Securities Exempt from Registration under the Securities Act of 1933

<previous: Selling New Securities There are many securities which are exempt from the Securities Act of 1933—requiring neither registration nor a prospectus. There are several reasons why securities may be exempt from registration requirements:

Government Securities

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U.S. government securities—Treasuries—and municipal bonds are all exempt from registration.

Intrastate Offerings

An intrastate offering is an offering made only to the residents of a state by a corporation in that state. The offering must be registered in the state, and it must comply with SEC Rule 147:

Resale is permitted only:

Life Insurance

Most life insurance contracts are exempt, except for those contracts that have investment risk, such as variable life policies and variable annuities.

Commercial Paper and Bankers Acceptances

Commercial paper is exempt from registration if its term is 270 days or less; and bankers acceptances, if the term 180 days or less.

Regulation A

Regulation A of the Securities Act of 1933 (aka Reg A) exempts small offerings of securities from the regular SEC registration if these conditions are met:

Private Placements

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A private placement is the sale of securities to wealthy or sophisticated investors but not to the general public. Private placements are exempted from SEC registration under Regulation D of the Securities Act. Some broker-dealers — sometimes referred to as private placement agents — specialize in private placements. Nonetheless, private placement agents are required to be registered by the SEC even though the securities that they sell are usually exempt from registration requirements.

Regulation D

The details of Reg D are explained in Rules 501 to 506. No public advertisements or solicitations for a Reg D issue are allowed. A tombstone ad may provide notice of the completion of an offering, but not the offering itself.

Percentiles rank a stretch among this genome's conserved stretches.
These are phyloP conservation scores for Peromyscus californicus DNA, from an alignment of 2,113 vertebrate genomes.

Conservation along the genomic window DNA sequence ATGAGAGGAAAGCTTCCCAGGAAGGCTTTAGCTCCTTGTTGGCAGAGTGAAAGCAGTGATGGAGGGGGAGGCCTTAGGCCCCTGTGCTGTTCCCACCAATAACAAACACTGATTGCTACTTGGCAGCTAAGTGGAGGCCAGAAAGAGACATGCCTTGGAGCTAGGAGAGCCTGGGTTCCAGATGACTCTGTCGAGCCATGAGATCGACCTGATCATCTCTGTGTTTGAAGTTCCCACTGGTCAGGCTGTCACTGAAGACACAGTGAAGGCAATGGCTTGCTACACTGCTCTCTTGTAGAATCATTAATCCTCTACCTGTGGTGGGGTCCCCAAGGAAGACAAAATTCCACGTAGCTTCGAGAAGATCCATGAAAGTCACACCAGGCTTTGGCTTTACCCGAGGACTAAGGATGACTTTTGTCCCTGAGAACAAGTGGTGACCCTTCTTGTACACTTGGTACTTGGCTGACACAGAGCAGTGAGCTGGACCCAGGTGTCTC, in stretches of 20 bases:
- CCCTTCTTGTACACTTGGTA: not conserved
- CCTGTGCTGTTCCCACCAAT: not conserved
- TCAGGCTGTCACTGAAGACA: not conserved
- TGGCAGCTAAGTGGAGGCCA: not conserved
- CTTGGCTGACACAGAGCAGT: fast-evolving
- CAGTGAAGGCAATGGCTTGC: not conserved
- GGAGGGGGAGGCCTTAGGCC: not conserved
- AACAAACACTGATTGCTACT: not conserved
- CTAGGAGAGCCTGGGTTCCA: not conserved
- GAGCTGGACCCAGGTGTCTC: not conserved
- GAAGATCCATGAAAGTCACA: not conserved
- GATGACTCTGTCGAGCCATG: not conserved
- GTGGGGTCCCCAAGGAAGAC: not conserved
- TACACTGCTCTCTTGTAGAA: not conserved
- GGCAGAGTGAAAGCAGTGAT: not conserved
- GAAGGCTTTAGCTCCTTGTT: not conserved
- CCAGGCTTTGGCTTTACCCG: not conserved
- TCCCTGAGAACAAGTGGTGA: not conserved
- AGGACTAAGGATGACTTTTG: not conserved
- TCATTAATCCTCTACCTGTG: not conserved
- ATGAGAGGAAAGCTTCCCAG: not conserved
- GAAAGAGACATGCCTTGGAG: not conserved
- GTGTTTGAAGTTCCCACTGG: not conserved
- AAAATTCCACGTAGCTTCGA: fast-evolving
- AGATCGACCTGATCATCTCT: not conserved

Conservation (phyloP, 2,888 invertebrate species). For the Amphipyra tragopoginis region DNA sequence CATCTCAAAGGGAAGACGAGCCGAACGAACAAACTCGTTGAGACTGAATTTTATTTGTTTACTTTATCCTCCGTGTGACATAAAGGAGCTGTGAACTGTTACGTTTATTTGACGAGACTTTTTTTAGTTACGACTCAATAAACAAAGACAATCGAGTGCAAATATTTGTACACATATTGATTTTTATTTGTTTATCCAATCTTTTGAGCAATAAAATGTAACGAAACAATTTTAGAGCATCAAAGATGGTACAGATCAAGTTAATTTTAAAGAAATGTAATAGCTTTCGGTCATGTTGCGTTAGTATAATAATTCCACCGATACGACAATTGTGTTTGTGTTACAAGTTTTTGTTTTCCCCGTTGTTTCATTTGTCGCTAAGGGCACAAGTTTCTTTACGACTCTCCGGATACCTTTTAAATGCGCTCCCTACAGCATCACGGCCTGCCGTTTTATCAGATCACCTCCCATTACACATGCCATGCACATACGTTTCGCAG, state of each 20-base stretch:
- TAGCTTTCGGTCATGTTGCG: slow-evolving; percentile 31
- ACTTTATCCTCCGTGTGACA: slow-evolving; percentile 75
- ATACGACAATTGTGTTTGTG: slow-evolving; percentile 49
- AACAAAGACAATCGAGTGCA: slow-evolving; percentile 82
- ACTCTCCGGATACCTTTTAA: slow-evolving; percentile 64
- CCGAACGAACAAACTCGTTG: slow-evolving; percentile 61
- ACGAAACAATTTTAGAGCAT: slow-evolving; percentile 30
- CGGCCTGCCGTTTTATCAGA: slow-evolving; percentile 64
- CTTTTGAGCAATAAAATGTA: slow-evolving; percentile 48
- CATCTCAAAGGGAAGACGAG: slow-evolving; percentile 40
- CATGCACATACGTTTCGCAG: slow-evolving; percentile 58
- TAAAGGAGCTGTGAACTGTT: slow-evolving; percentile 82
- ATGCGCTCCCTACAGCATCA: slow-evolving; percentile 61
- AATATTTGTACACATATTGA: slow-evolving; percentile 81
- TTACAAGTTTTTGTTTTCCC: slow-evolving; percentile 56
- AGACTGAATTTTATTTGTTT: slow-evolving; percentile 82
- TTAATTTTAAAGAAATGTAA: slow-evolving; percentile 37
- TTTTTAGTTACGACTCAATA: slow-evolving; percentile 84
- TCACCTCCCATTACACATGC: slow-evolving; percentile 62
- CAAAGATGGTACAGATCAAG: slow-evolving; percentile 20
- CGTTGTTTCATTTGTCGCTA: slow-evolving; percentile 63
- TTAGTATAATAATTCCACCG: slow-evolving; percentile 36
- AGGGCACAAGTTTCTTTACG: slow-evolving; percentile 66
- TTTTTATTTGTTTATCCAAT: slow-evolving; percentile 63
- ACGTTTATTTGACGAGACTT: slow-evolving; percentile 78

Rule 501: Definition of an Accredited Investor

Securities are exempt if sold to accredited investors, who are basically individuals or institutions that have a lot of money and the financial wherewithal to invest in risky unregistered securities. Accredited investors include:

Although the SEC does not require that a disclosure document be offered to accredited investors, the issuer will usually provide a Private Offering Memorandum instead. After all, even accredited investors want to know some details about what they are investing in.

A nonaccredited investor, who the law presumes does not have sufficient knowledge of financial matters to evaluate the risks and merits of a private placement, must have a purchaser representative who does have the necessary expertise to evaluate any private placement that a nonaccredited investor is considering. A purchaser representative may not be affiliated with the issuer unless he is related to the investor.

Rule 503 — Form D

The issuer must file a Form D within 15 days after the commencement of a Reg D offering.

Rule 504

A non-reporting company can raise up to $1,000,000 from any number of individuals, accredited or not, without a SEC registration.

Rule 505 — Purchaser Limitation Rule

A corporation can raise up to $5,000,000 within a 12-month period from any number of accredited investors, but no more than 35 non-accredited investors.

A non-accredited investor is anyone or organization who is not an accredited investor. However, a married couple counts as 1 non-accredited investor, as well as any purchase of issues under the Uniform Gifts to Minors Act (UGMA) for their dependent children. A partnership that was not formed for a Reg D investment is considered 1 non-accredited investor; if the partnership was formed expressly for this investment, then the number of non-accredited investors depends on the status of each partner.

Rule 506 — Investment Sophistication

The dollar limitation of Rule 505 can be waived if the non-accredited investors are sophisticated investors who have had prior experience with a Reg D offering, or they are represented by a purchaser representative who has, such as an investment adviser, accountant, or attorney.

Rule 502